Get what you want with less frustration!
It should be simple, really: You ask your child to do something, and they do it!
Getting fellow adults to do as you ask is challenging. But, with ADHD kids — all kids, actually — it is more complex than that. (As you probably know.)
Ask and ye shall receive? Not really! You have to work at it.
Leadership experts have identified five essential elements for helping individuals accomplish goals. It turns out, those elements can be applied to parenting our ADHD children.
These steps, practiced consistently, will help get your kids to (finally) do what you ask:
1. Set clear expectations.
It’s important that you are crystal clear about what you're asking your kids to do AND that they understand what you are asking.
- Use language they understand.
- Make sure you have their undivided attention.
- Give specifics: “Go upstairs now and take a shower with soap, shampoo, and water.” (Sounds silly, but it can make all the difference.)
Where it breaks down: Often parents shout from another room, ask for things on the run, or fail to give specifics. Our kids may want to do what we ask, but if they’re unsure, they’re not likely to seek clarification. Also, if they have a history of not meeting your expectations, they might not even want to try (i.e.: If you always criticize how they sweep the floor, eventually they just won’t do it).
2. Get agreement from them.
Your kids need to agree to the responsibility.
- Require your child to acknowledge (maybe even re-state) basic requests.
- When appropriate, put agreements in writing, like a family behavior agreement or internet-use contract, so there will be no question about what is agreed to.
Where it breaks down: Kids push back when they think they didn’t agree to something. “You said I could watch my TV shows before doing my homework!” Putting agreements in writing or assuring common understanding is critical to the process. Elaine’s family uses, “Get it? Got it. Good,” as a way to verbally seal the deal.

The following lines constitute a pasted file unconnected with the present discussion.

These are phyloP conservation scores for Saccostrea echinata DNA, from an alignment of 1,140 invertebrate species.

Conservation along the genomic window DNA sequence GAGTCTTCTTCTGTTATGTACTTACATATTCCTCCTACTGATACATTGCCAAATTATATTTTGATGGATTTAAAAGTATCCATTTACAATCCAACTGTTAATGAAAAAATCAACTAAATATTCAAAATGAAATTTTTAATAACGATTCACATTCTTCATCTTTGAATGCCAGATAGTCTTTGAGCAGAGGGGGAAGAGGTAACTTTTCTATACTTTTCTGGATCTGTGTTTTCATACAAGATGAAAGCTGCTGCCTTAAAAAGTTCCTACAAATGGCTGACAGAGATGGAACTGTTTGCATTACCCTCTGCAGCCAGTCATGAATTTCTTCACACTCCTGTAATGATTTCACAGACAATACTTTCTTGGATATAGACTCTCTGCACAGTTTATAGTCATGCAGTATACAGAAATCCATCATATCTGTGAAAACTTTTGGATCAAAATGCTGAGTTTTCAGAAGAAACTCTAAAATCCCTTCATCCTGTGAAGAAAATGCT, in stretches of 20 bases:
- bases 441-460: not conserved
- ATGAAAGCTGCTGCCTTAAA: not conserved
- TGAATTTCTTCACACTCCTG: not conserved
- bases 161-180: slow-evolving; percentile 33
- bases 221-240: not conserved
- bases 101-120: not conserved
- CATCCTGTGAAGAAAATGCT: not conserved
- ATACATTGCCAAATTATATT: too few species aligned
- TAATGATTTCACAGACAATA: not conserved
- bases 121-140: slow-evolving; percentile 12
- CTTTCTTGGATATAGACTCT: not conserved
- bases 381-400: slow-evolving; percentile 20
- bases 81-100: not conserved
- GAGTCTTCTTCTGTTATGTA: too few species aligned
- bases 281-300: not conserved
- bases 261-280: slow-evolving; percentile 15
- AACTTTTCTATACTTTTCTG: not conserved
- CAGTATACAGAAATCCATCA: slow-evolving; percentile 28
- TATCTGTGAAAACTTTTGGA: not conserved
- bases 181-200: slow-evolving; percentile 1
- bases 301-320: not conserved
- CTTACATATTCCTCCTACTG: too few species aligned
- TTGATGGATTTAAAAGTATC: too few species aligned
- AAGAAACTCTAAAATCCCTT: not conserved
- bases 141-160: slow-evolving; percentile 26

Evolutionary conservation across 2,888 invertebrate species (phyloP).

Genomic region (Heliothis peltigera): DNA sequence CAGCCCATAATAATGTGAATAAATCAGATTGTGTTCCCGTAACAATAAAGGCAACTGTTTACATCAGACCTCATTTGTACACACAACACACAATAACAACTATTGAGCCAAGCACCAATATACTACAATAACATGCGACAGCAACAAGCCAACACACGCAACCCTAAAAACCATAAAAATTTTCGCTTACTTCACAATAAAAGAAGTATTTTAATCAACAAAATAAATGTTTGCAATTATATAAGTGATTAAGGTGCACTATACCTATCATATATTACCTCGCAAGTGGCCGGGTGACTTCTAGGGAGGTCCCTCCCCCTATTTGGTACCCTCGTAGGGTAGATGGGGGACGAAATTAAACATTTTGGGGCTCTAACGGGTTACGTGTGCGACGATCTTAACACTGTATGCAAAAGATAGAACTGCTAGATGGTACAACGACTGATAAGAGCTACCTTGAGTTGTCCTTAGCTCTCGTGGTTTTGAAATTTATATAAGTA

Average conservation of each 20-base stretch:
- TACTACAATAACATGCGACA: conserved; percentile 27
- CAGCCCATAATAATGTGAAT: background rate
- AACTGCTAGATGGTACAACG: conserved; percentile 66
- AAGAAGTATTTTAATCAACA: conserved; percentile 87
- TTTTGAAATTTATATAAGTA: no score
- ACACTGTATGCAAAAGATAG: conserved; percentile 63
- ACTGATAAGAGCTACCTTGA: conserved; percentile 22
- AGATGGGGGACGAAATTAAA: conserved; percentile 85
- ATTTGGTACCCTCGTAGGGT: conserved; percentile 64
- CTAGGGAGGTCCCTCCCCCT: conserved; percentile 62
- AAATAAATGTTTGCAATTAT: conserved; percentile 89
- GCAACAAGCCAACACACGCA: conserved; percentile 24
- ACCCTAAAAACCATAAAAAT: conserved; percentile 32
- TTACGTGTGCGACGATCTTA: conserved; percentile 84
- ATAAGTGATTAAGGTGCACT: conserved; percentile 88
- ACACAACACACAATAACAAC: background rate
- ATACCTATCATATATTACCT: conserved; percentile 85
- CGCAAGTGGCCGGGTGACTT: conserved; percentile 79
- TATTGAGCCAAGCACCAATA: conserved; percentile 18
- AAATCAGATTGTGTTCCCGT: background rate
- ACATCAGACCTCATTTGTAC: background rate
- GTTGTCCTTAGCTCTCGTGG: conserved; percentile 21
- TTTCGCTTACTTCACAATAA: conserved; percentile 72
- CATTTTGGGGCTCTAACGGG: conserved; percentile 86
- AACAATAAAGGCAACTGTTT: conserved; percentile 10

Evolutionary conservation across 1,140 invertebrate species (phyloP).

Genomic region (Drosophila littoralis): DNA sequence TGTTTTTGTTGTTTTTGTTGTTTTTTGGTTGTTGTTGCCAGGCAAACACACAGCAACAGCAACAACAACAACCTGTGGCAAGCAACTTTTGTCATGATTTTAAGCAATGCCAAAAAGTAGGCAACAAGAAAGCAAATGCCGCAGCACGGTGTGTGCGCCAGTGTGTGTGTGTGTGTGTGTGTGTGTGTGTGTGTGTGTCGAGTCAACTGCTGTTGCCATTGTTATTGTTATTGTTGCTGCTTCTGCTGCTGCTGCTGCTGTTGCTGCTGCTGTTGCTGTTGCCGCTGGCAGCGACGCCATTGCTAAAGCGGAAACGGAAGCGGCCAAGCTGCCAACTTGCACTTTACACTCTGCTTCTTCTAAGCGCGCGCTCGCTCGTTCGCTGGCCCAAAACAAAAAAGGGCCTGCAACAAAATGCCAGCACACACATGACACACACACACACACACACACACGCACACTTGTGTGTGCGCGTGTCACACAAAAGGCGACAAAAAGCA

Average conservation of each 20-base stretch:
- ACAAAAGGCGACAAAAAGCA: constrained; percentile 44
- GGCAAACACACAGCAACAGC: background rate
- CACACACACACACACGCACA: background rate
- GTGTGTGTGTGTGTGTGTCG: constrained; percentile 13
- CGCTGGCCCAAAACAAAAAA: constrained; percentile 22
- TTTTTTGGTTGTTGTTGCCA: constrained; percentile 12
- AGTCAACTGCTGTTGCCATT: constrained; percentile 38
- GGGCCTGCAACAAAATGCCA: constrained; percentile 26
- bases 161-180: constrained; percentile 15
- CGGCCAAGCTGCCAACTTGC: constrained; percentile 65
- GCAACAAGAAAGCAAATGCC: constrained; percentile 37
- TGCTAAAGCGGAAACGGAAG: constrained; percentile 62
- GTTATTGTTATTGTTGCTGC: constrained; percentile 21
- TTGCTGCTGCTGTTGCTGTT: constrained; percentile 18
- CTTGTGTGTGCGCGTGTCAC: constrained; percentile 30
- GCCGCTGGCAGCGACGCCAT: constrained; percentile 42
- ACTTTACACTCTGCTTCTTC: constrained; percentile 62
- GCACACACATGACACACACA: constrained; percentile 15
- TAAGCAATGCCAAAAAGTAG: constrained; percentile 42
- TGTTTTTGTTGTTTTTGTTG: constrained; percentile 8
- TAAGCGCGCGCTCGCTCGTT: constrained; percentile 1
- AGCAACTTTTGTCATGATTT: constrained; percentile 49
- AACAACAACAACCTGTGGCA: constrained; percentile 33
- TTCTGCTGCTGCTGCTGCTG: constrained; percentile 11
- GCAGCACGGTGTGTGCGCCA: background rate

3. Use positive reinforcement.
Put a favorable motivator in place as your child begins to take action.
- Words of encouragement (“You can do it”) or praise (“Good job”) are often enough. You don’t have to have a reward for everything.
- Motivators are doubly important with ADHD. Because the ADHD brain requires “genuine interest” in order to take action. Spend time identifying and reinforcing your child’s motivators. With older kids, it’s a great opportunity for conversation: what helps them to “get things done”?
Where it breaks down: Do you really have to tell them “good job” every time they remember to hang their towels up? Well, yes… until it becomes a habit!
4. Follow up with consequences
There need to be consequences when your kids don’t do what you ask.
- These need to be set in advance (e.g. house rules). That way you can be at a neutral, supportive position, and the system of consequences becomes "the bad guy" when they go into effect. “Man that stinks! You won’t be able to watch TV tonight because you didn’t finish your homework before dinner, and that’s one of the house rules.” Just like positive motivators, consequences don’t always have to be “big,” just used consistently.
- When possible — and within reason! — let “natural consequences” teach their own lessons (like walking to school if your child misses the bus, or losing points for a late paper, assuming accommodations have already been considered).
Where it breaks down: With ADHD kids, inconsistency can be our worst enemy! Our kids are wrong so often that we sometimes we have to make exceptions. But when kids experience consistent consequences, with our encouragement, they can actually learn to empower themselves to try again.
5. Monitor their progress.
Put a system in place to follow-up on requests.
- Kids with ADHD do better when tasks are broken into smaller pieces. Monitor the steps in the process, rather than just the result of the task.
- If you don’t have a way to monitor easily, find someone else to be your back-up. Consider making an alternate request if it can’t easily be monitored.
Where it breaks down: It can be hard to keep track of all the things we ask our kids to do, let alone remember to put a monitoring system in place. If you are an ADHD adult, consistency and structure may not come naturally for you.
It seems upside-down that asking someone to do something might mean more work for you, but that is the reality of parenting ADHD kids.
Set them (and yourself) up for success by taking it one step at a time. Start with the little things, and gradually build up. The payoffs can be great and you’ll get some additional help when you need it!
Elaine Taylor-Klaus and Diane Dempster, founders of ImpactADHD.com, teach/write about practical strategies to parents of “complex” kids with ADHD and related challenges. To help your kids find the motivation to get anything done, download their free parent’s guide, The Parent’s Guide to Motivating Your Complex Child.
This article was originally published at ImpactADHD. Reprinted with permission from the author.